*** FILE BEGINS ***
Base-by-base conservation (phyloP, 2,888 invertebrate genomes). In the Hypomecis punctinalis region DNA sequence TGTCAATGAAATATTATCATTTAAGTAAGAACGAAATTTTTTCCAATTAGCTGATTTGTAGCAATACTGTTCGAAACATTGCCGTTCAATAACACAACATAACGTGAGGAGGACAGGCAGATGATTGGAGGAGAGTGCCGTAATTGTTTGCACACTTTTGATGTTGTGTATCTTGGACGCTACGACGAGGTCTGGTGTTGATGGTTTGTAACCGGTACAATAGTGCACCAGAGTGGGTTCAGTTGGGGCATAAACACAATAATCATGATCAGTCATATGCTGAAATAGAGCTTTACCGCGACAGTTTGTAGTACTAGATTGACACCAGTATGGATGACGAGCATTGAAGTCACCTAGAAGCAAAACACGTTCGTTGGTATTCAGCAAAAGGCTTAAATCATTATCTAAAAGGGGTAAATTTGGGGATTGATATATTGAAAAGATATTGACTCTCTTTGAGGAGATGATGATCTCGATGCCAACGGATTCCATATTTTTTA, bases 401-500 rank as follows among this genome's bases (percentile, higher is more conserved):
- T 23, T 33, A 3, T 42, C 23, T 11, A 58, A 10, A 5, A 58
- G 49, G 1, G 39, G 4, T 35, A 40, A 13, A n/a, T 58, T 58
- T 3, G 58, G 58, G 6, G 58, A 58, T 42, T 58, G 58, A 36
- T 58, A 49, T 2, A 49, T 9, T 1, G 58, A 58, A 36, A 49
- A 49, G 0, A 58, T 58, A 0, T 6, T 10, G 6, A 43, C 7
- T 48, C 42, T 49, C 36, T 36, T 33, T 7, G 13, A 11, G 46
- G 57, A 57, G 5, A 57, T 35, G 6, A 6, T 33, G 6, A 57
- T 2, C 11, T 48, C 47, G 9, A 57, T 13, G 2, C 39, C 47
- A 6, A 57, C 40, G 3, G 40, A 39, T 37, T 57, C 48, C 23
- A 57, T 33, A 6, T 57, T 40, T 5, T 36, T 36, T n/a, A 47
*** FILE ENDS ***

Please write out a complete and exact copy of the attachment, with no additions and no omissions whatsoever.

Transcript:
Base-by-base conservation (phyloP, 2,888 invertebrate genomes). In the Hypomecis punctinalis region DNA sequence TGTCAATGAAATATTATCATTTAAGTAAGAACGAAATTTTTTCCAATTAGCTGATTTGTAGCAATACTGTTCGAAACATTGCCGTTCAATAACACAACATAACGTGAGGAGGACAGGCAGATGATTGGAGGAGAGTGCCGTAATTGTTTGCACACTTTTGATGTTGTGTATCTTGGACGCTACGACGAGGTCTGGTGTTGATGGTTTGTAACCGGTACAATAGTGCACCAGAGTGGGTTCAGTTGGGGCATAAACACAATAATCATGATCAGTCATATGCTGAAATAGAGCTTTACCGCGACAGTTTGTAGTACTAGATTGACACCAGTATGGATGACGAGCATTGAAGTCACCTAGAAGCAAAACACGTTCGTTGGTATTCAGCAAAAGGCTTAAATCATTATCTAAAAGGGGTAAATTTGGGGATTGATATATTGAAAAGATATTGACTCTCTTTGAGGAGATGATGATCTCGATGCCAACGGATTCCATATTTTTTA, bases 401-500 rank as follows among this genome's bases (percentile, higher is more conserved):
- T 23, T 33, A 3, T 42, C 23, T 11, A 58, A 10, A 5, A 58
- G 49, G 1, G 39, G 4, T 35, A 40, A 13, A n/a, T 58, T 58
- T 3, G 58, G 58, G 6, G 58, A 58, T 42, T 58, G 58, A 36
- T 58, A 49, T 2, A 49, T 9, T 1, G 58, A 58, A 36, A 49
- A 49, G 0, A 58, T 58, A 0, T 6, T 10, G 6, A 43, C 7
- T 48, C 42, T 49, C 36, T 36, T 33, T 7, G 13, A 11, G 46
- G 57, A 57, G 5, A 57, T 35, G 6, A 6, T 33, G 6, A 57
- T 2, C 11, T 48, C 47, G 9, A 57, T 13, G 2, C 39, C 47
- A 6, A 57, C 40, G 3, G 40, A 39, T 37, T 57, C 48, C 23
- A 57, T 33, A 6, T 57, T 40, T 5, T 36, T 36, T n/a, A 47